There are always questions heading into a Grand Slam tournament, and one that might be asked as the 2013 French Open begins Sunday is: Why bother holding it? Why not spare everyone the trouble and just hand the trophies and prize money to Rafael Nadal and Serena Williams?
Sure, there is a chance somebody else will win. But it’s a very slim chance — especially on the men’s side.
Nadal won his record seventh French Open last year and is 52-1 at Roland Garros since his debut in 2005. Read that again. Slowly. The Spaniard has lost only one of 53 matches on his beloved red clay — to Robin Soderling in the fourth round in 2009.
And he is back at the top of his game after taking a seven-month leave to deal with his aching knees. Since his return in February, he is 36-2, has reached eight consecutive finals and won six titles.
“I am enjoying every moment, and eight finals in a row is wonderful,” Nadal said. “Four, five months ago, it was impossible to think about this.”
John McEnroe, working for Tennis Channel during the French Open, has been “impressed” with Nadal’s comeback.
“It seems like he’s barely lost anything, if at all,” McEnroe said. “Right now, he seems to be finally, he says, playing the best he’s been playing the whole year, which is sort of frightening for the other players.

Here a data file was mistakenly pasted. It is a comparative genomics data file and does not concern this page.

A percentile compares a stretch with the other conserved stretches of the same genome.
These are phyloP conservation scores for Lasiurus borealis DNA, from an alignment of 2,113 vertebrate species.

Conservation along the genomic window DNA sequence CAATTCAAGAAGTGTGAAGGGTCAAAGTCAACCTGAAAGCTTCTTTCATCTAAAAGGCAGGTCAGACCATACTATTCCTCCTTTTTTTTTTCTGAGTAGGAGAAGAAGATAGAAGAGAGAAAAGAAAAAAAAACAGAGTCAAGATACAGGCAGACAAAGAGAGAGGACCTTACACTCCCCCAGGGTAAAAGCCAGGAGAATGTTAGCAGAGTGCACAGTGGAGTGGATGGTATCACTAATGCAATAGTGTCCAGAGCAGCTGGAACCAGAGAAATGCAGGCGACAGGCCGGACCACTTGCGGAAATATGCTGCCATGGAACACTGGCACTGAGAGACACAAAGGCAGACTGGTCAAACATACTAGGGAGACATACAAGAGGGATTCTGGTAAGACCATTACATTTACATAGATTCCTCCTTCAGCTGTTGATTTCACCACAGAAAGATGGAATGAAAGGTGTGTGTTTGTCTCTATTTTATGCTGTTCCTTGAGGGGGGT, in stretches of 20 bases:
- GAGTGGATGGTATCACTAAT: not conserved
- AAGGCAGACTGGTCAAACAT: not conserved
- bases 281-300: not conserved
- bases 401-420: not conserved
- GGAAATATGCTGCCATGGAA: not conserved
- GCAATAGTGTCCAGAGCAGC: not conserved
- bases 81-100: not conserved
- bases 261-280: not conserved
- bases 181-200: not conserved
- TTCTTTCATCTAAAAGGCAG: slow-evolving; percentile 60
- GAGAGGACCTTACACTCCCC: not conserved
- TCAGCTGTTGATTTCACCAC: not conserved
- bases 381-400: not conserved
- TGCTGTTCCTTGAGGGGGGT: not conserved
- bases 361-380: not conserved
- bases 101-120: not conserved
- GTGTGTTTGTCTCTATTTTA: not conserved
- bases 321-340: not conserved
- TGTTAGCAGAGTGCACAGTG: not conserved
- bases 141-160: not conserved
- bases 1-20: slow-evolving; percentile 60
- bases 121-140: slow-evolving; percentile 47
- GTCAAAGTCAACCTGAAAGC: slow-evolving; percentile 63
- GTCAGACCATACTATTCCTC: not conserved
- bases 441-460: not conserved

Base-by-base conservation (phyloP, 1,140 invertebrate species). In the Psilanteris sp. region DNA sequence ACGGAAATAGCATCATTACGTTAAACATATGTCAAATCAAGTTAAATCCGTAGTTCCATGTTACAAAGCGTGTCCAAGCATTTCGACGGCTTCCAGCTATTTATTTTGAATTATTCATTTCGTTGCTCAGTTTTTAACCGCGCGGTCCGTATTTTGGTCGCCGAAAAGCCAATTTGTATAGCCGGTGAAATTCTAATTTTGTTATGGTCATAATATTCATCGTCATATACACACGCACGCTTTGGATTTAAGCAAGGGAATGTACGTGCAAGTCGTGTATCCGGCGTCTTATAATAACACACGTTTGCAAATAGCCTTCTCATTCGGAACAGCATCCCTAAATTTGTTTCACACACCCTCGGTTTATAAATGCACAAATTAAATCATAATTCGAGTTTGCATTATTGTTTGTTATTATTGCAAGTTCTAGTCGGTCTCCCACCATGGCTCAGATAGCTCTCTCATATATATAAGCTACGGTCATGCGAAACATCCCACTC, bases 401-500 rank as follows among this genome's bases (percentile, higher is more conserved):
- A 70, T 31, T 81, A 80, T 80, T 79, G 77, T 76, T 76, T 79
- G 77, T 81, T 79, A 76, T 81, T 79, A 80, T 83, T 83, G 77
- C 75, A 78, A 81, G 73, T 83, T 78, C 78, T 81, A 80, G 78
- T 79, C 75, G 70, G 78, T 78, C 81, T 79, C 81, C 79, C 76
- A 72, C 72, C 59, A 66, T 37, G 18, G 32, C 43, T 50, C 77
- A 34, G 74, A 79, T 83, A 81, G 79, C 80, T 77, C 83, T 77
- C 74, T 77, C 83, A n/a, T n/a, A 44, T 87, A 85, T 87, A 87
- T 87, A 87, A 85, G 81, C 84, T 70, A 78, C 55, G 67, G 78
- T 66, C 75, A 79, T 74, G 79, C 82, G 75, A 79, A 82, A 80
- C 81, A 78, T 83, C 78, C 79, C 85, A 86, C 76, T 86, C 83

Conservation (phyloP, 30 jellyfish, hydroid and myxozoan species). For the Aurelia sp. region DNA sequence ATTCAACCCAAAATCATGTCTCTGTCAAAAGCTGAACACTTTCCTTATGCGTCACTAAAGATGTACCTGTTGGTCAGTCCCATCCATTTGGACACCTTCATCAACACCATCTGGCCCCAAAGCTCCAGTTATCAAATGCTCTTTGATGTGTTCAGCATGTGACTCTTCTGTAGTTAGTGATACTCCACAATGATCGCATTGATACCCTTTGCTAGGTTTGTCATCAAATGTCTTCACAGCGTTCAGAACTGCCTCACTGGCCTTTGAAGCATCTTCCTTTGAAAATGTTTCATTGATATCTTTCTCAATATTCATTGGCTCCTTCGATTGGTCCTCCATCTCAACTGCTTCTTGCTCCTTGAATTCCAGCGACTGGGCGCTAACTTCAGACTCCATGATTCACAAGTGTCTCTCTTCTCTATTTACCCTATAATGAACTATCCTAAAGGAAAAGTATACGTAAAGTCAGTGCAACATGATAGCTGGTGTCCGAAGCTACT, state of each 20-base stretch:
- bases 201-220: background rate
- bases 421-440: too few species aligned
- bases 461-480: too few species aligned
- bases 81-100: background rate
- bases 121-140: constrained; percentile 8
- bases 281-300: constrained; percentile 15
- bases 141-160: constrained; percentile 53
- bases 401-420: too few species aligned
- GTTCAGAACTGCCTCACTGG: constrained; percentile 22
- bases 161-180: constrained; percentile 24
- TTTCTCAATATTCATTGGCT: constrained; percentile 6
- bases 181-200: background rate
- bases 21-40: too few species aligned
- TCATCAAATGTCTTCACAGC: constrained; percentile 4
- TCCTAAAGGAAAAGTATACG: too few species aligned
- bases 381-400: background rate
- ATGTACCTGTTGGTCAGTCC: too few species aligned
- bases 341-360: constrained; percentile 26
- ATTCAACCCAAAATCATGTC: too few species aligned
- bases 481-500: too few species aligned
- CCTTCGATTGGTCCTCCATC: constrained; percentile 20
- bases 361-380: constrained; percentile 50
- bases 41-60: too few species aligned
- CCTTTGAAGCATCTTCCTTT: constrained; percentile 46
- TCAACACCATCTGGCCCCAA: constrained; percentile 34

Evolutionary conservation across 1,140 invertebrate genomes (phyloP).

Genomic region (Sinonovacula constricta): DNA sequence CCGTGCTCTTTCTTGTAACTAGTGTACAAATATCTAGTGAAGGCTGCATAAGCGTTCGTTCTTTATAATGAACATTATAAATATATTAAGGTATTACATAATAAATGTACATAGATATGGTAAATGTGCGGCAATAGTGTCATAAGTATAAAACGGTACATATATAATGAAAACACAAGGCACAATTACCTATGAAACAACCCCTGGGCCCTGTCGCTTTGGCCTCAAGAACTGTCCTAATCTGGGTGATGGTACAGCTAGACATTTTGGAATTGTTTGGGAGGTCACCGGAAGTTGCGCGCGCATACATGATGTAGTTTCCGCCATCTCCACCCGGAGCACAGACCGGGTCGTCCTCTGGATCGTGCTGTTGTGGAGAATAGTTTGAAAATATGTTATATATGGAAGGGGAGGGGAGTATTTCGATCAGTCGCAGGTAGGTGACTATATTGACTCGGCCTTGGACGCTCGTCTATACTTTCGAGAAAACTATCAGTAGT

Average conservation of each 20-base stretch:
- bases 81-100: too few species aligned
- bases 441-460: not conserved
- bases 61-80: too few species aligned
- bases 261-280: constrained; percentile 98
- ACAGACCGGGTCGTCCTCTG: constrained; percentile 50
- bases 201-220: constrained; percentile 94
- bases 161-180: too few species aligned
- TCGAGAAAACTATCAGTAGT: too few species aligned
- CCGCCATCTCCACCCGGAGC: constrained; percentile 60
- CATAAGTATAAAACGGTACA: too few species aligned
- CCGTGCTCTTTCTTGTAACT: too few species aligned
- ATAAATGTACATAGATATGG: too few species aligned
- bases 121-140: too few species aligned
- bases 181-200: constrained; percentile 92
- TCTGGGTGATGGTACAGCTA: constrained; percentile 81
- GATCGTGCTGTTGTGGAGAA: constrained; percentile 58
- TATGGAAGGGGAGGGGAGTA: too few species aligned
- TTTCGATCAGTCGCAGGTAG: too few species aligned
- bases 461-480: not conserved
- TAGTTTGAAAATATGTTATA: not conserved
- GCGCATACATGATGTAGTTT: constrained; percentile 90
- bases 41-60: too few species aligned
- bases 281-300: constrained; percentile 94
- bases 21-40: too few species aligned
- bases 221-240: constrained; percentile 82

“Unless something happens that’s unforeseen, it would be pretty hard-pressed to make an argument for anyone other than [Novak] Djokovic to beat him. It would have to be one of those swing-for-the-fences type players like Soderling was that one year, and the conditions would have to be extremely heavy so his ball wouldn’t have the type of jump it normally does. … Maybe there will be that day where he has that off day.”
It is a similar story line on the women’s side, where an off day by Williams is probably the only thing that can get in her way.
The top-ranked Williams arrived in Paris on a career-high 24-match win streak. She is 36-2 — exactly like Nadal — this year, with five titles. Since her shocking first-round loss to 111th-ranked Virginie Razzano in the French Open last year, Williams is 67-3, including titles at Wimbledon, the U.S. Open and a gold medal at the London Olympics.
Going back to the 2011 U.S. Open, Williams is 94-6. She regained her No.1 ranking this year, and despite being 31 years old, she continues to dominate. At the recent Italian Open, she lost just 14 of 74 games over five matches and crushed Viktoria Azarenka 6-1, 6-3 in the final.
Williams has won 15 Grand Slam titles, and although her only French Open title came in 2002 and she hasn’t gotten past the quarterfinals since 2003, she is the heavy favorite.
“It’s mindboggling to me that she hasn’t been in the final since 2002,” said Chris Evert, who will be in the ESPN booth from Roland Garros. “She hasn’t had her best results at the French, but she has improved tremendously on clay. I’m impressed with how patient she’s become and how she’s harnessing that power to be not only an effective clay-court player but a tremendous clay-court player.
Said McEnroe: “If Serena doesn’t have a bad day, like she did last year against Razzano, if she just manages to play her normal game, I think she will win her second French Open.